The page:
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Exchange failover: Texas university dumps NetApp

Texas Christian University recently dropped NetApp as its MS Exchange failover vendor, tapping SteelEye Technology for email disaster recovery.

Texas Christian University (TCU) recently dropped Network Appliance, Inc. (NetApp) as its storage vendor of choice for Microsoft (MS) Exchange failover, tapping instead SteelEye Technology Inc.'s LifeKeeper software.

The move has produced significant savings -- tens of thousands of dollars annually -- in addition to helping make the school's environment more efficient and reliable, according to Bryan Lucas, server administrator for Forth Worth, Texas-based TCU.

Lucas said that years ago, the trouble in setting up safeguards for the school's approximate 2 terabytes of email data had much to do with how the native tools for MS Exchange are limited to clustering within a single data center. Across physically separated clusters -- as is their case, with a second location on campus for disaster recovery purposes -- recovery took hours of time. There were also real concerns about support from Microsoft and its ability to upgrade from Exchange 2000 to 2003.

Lucas said storage area network (SAN) replication over IP seemed an appropriate answer to connect between the primary site and "The Bunker," the school's underground standby data center connected via a 10 Gbit link. But after years of hiccups using hardware (NetApp Filer 820) and software (SME v1.1 for Exchange) from NetApp, it had a difficult time legitimizing the money they were spending.

"We used a SAN product for software mirroring, spent a whole lot of money and time, but it didn't work right," Lucas said. "Not to say the product can't do it. But it didn't scale our environment in the way we needed it to. I also don't think it was up to speed with Exchange 2000 at the time. It wasn't efficient with snapshots. There was a limitation on how many you could take. There was a lot of wasted space with deployment. We were tired and couldn't get anywhere with it. I don't want to give them [NetApp] a bad rep … but I got the impression they didn't do a lot of Exchange [customization]."

NetApp spokesperson Michael Moeschler declined to comment.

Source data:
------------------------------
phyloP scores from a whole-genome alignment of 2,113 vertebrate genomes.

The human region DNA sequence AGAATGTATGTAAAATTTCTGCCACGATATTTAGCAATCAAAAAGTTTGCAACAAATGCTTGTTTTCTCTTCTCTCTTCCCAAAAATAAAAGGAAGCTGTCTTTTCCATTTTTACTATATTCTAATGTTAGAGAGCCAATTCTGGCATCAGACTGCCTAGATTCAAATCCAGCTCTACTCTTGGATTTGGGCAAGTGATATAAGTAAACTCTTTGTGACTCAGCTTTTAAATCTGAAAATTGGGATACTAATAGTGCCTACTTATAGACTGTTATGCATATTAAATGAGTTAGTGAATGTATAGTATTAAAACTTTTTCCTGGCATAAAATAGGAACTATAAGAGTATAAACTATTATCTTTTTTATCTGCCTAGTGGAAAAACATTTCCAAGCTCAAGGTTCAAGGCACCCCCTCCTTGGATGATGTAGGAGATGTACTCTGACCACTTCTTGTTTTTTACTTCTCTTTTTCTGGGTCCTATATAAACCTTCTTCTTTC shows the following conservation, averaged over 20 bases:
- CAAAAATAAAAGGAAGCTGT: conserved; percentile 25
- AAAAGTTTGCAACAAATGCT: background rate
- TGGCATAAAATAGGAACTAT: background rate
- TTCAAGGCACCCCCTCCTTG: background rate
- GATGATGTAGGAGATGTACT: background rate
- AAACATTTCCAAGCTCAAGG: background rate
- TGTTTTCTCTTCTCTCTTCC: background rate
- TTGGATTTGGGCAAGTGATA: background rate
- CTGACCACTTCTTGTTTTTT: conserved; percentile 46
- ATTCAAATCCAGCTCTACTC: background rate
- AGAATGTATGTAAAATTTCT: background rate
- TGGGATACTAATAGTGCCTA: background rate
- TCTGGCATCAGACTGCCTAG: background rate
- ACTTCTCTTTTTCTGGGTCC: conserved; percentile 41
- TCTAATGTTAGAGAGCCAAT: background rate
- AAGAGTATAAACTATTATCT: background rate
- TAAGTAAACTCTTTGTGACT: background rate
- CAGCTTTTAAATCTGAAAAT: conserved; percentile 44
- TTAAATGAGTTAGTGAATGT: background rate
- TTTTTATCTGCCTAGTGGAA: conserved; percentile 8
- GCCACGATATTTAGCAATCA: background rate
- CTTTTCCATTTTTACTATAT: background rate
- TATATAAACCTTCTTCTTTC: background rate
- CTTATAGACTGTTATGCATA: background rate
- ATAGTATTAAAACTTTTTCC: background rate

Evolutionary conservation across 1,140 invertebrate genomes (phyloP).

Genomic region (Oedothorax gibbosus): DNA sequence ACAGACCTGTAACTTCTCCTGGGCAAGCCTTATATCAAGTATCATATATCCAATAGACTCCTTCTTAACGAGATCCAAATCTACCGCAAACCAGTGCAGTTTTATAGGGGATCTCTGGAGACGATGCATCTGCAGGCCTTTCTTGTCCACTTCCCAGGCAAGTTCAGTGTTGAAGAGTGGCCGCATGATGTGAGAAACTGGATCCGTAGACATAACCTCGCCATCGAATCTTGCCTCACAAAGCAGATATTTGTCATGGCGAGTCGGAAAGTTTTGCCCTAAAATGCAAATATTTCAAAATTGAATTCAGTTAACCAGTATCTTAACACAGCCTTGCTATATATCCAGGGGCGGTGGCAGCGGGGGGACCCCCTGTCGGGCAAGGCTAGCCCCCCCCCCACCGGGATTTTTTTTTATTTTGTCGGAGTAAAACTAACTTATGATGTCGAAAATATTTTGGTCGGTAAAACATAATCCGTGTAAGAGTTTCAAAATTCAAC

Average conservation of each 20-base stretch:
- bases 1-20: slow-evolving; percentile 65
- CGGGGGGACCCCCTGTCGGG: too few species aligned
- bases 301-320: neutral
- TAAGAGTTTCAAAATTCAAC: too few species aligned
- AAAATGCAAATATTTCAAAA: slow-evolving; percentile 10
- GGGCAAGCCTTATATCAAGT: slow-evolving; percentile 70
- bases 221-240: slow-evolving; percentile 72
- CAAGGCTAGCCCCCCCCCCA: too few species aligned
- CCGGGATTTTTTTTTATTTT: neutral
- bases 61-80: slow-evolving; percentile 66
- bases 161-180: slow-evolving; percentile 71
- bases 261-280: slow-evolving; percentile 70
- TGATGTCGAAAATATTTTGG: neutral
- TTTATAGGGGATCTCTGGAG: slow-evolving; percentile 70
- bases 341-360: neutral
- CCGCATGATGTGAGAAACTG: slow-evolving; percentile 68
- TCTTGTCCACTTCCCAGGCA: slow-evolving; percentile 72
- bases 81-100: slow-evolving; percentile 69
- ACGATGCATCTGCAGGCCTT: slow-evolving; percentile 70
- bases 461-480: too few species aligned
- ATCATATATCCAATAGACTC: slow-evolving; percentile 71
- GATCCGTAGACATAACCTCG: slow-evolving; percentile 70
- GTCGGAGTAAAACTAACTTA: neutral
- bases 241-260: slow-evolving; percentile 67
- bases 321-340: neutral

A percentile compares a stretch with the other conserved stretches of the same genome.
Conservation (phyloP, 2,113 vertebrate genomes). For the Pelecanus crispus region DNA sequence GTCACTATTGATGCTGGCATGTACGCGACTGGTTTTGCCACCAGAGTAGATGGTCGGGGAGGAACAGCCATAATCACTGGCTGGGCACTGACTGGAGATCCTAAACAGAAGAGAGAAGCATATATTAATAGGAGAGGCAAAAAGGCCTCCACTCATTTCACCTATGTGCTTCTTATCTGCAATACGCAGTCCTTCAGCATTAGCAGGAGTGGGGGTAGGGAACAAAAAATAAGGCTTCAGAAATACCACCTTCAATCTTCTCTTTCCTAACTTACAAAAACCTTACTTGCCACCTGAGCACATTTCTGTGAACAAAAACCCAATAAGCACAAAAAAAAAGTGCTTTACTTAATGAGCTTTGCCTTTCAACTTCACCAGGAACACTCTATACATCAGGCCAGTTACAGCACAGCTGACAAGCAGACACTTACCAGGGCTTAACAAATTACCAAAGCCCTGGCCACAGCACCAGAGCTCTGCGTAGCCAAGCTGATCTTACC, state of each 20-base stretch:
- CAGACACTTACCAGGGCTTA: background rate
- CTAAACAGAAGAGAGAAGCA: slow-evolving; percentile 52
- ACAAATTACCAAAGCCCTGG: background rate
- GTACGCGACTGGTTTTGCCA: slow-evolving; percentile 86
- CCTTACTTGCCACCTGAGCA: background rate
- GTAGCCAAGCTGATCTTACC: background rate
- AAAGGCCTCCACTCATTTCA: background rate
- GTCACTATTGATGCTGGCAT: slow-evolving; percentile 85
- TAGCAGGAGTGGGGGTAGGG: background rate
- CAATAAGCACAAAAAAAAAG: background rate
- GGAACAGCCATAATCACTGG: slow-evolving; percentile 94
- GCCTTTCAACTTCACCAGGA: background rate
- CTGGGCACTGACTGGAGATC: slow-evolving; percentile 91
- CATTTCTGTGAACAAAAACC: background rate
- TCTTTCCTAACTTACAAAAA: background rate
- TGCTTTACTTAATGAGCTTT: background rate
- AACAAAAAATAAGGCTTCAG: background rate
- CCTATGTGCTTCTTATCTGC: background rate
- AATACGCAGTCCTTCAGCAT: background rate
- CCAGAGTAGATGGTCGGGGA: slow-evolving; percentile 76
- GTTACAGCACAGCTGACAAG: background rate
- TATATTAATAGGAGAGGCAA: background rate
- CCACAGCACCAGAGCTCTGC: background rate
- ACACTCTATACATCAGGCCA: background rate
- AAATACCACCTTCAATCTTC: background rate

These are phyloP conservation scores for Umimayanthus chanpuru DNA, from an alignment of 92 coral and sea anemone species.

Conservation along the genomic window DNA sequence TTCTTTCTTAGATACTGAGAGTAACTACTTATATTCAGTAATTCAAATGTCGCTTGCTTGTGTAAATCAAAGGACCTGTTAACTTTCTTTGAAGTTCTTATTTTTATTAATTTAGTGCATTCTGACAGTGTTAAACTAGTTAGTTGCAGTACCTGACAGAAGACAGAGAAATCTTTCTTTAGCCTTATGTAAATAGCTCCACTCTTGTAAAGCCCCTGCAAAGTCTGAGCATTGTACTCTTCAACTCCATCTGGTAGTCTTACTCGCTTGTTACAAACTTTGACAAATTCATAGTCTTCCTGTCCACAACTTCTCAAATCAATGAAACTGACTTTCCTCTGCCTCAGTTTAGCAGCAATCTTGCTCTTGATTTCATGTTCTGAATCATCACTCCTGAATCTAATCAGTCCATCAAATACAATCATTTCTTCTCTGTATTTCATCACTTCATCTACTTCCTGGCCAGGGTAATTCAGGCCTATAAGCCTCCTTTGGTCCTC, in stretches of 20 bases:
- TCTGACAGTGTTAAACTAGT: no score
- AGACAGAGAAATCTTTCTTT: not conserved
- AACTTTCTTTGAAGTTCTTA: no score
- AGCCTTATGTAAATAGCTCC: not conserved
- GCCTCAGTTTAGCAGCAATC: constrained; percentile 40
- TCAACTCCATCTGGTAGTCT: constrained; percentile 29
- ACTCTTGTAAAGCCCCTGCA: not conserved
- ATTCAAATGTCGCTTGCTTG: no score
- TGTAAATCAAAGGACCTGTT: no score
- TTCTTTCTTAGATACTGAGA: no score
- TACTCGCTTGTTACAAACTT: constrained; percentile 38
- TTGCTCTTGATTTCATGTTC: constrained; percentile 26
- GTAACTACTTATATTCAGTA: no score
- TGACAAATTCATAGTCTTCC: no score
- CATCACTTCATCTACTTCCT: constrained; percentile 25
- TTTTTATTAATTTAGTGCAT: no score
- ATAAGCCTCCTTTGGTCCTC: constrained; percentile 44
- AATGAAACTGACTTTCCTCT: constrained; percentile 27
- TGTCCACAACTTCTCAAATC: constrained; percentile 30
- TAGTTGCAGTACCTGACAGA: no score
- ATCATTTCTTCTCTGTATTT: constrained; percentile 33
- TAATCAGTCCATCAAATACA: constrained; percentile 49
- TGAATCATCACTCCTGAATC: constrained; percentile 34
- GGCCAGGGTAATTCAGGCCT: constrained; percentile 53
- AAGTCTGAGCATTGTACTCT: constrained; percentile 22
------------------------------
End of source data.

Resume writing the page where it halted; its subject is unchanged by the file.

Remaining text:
"It didn't mirror at the OS level, it just mirrored the data," Lucas continued. "If something happened and we had to failover, I had to bring up an Exchange server, connect it into the SAN and hook in the data. It was a two hour process at best."

Lucas heard about SteelEye at an Exchange conference and invited the company to his offices. He said the difference is in the programming of SteelEye's Lifekeeper software, which communicates well with Exchange and isn't designed for a specific storage platform.

"It's five grand for a pair of HP [Hewlett-Packard Co.] ProLiant DL380 G4] servers," which Lucas said was very reasonable. "We were spending six figures doing the SAN route. The cost difference was big enough where we didn't even measure it. It's cheaper to do local shells and our own controllers. The idea of optimizing storage with SAN is attractive, but it's just not cost-effective. We're 95% HP ProLiant. For the most part, we always have spare hardware, we can put another 380 in the rack, move the drive, and we're done. Not all the benefits are the same but certainly not the cost benefit."

In the name of disaster recovery, Lucas was prepared to give up some of the benefits SAN can offer: high disk I/O performance allowing swift user probes of common folders and network snapshots that enable administrators to essentially back up in time and access previous database states. But Lucas said this sacrifice was assuaged because of strong hardware in ProLiant that didn't require a SAN boost, and also because he discovered a way around snapshotting via the customization of native Microsoft tools.

"I don't really need snapshots anymore," Lucas said. "It's kind of irrelevant."

Still, the disaster recovery bases aren't all covered. With a real-time mirror between two servers, if the primary gets corrupted, it gets passed to your secondary. Data corruption can be the result of bad hardware, a flaky controller, a power outage and remains a source of dread for many a techie.

"We want to get a third server and partition it out, just have it lag behind by 24 hours or something," Lucas said, citing additional worry to how the area is prone to flash floods. "But I could dream up all kinds of other things."

In a space that is fairly mature, price and cross-platform flexibility are differentiators that can be deal clinchers, especially for an organization with a scattered environment, according to Joyce Becknell, research director for Sageza Ltd.

"The days of saying 'we're red and you're blue' are gone in this space," Becknell said. "But SteelEye doesn't have a hardware agenda, and people can have any number of different things. With EMC Corp. and IBM there's a tendency to say, 'how about putting it on nice shiny iron?' "

Let us know what you think about the story; e-mail: Joe Spurr, News Writer

This article originally appeared on

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